Proverbs 22:1 states, “A good name is to be chosen rather than great riches.” A quality reputation is hard to build, yet it can be quickly tarnished. In today’s callused social media culture, a good name is defamed almost instantaneously and can feel debilitating to the person involved.
The Raging Patriot is here to shed some light on the topic of defamation. We’ll uncover what defamation is, how someone can sue for defamation, how much a defamation lawsuit costs, some fundamental factors affecting the total cost, and what are potential payouts (if any).
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We’ll highlight some recent defamation cases and explain in detail why a reputation is imperative to reclaim.
What is a Defamation Lawsuit?
When one’s name or reputation is slandered or injured, it is known as defamation. We can classify defamation claims into two types, libel and slander. Libel is written defamation, while slander is a verbal defamatory statement.
For law purposes, both types fall under a Personal Injury claim. Lawyers will defend the plaintiffs only if they can prove these four things against the Defendant:
- The Defendant made a false statement about the Plaintiff
- The statement was made to a third party (someone other than the Plaintiff)
- The statement harmed the Plaintiff’s reputation
- The Defendant was negligent about whether the statement was true or false
If defamation is proven based on the above criteria, one should consider legal action. A private citizen generally has more rights than a public figure. Since celebrities and politicians are in the limelight, reason states they are more open to criticism than the average joe.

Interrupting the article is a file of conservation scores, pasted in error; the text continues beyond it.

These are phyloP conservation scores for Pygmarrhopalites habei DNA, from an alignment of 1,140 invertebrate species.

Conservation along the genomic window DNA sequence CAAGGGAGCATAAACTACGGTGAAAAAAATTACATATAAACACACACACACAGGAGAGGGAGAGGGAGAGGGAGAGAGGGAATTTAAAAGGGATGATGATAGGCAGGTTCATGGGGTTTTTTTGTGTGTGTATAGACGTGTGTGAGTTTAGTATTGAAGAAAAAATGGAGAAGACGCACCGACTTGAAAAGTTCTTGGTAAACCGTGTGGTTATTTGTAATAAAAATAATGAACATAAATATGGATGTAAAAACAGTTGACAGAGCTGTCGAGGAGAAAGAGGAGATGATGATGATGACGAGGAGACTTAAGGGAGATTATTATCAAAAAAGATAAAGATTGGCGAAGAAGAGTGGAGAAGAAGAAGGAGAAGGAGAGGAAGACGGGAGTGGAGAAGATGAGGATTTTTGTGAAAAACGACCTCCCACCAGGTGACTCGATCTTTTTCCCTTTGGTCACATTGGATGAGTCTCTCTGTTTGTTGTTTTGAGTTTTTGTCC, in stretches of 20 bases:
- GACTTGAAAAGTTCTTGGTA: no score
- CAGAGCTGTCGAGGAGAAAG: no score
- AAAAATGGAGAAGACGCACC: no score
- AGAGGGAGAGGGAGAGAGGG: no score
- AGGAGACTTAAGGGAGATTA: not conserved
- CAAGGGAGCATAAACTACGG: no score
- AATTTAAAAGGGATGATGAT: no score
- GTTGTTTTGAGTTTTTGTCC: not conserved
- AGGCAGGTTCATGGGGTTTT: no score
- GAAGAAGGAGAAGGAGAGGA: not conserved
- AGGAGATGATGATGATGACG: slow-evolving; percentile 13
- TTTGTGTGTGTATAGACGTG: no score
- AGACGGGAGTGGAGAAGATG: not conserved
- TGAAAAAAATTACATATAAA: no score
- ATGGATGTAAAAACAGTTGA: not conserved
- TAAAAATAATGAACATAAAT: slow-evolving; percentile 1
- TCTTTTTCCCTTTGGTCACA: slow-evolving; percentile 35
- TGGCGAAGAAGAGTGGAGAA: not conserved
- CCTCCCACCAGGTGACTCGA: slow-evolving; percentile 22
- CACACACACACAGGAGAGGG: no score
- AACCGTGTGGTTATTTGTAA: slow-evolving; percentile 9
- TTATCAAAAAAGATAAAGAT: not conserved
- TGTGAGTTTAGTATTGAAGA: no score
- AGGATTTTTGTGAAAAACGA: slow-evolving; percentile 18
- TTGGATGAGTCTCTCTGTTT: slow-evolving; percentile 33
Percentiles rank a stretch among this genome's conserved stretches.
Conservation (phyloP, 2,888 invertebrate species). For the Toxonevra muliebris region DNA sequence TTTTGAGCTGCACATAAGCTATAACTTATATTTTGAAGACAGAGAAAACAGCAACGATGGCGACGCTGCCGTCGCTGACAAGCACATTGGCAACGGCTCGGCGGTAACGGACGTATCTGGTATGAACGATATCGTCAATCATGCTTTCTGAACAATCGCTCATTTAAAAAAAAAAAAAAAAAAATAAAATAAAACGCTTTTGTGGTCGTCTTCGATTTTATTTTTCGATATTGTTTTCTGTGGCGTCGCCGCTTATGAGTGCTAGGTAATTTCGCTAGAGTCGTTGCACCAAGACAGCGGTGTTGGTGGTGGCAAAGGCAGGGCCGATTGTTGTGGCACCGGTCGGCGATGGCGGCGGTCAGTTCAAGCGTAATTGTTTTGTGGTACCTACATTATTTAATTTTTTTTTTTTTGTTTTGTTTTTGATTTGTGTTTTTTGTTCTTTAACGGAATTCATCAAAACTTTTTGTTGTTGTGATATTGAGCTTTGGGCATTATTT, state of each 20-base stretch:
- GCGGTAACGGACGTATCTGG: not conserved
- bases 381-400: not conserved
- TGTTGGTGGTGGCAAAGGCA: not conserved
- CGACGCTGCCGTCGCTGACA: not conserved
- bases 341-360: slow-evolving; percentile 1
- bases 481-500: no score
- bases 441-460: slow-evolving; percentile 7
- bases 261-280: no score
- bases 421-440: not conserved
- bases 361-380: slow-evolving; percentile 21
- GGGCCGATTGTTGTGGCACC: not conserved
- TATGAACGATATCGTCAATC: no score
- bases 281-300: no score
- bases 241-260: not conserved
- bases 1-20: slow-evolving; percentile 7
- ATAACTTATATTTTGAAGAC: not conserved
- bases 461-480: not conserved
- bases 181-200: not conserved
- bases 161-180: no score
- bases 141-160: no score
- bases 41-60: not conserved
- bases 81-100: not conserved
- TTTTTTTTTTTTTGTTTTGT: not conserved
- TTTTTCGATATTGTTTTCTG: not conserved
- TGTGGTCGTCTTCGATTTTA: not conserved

Celebrity defamation lawsuits need to prove not only the defamed criteria but also that it occurred intending to harm or malice. Celebrity or not, the criteria and damages involved in determining how to sue in a defamation case vary greatly.
What Are the Types of Damages in Defamation Cases?
Damage categories fall under one or more of these five varieties:
- Presumed damages
- Special damages
- General mental anguish damages
- Compensatory/Nominal damages
- Punitive damages
Both libel and slander cases accumulate mental distress and a damaged reputation. These fall under the category of General damages. Compensatory damages include lost wages or medical bills. With proper documentation, one can uphold most compensatory damages.
Punitive damages for lawyer fees often require proof of malicious intent. This reckless regard for the truth is rarely written and is thus very hard to prove. It requires research and frequently extends the time involved in the case. Additional fees accumulate, which reduces the potential reward in the end.
Online defamatory statements occur frequently, and it’s increasingly difficult to pinpoint where something truly originated. False accusations can go viral instantly and require significant work to repeal. Just ask Nick Sandmann!
In 2019, several major news outlets wrongfully accused Catholic Covington High School student Nick Sandmann of inciting a racial hatred riot against an elderly Native American man and other students of color outside the Lincoln Memorial.
Nick and his “MAGA-hatted” friends committed “hate crimes” according to most major news outlets, including CNN. Actual footage revealed Nick’s innocence, and most of the mainstream media corrected their stories. NBC and MSNBC were some holdouts refusing to deny any wrongdoing, even though evidence proved otherwise.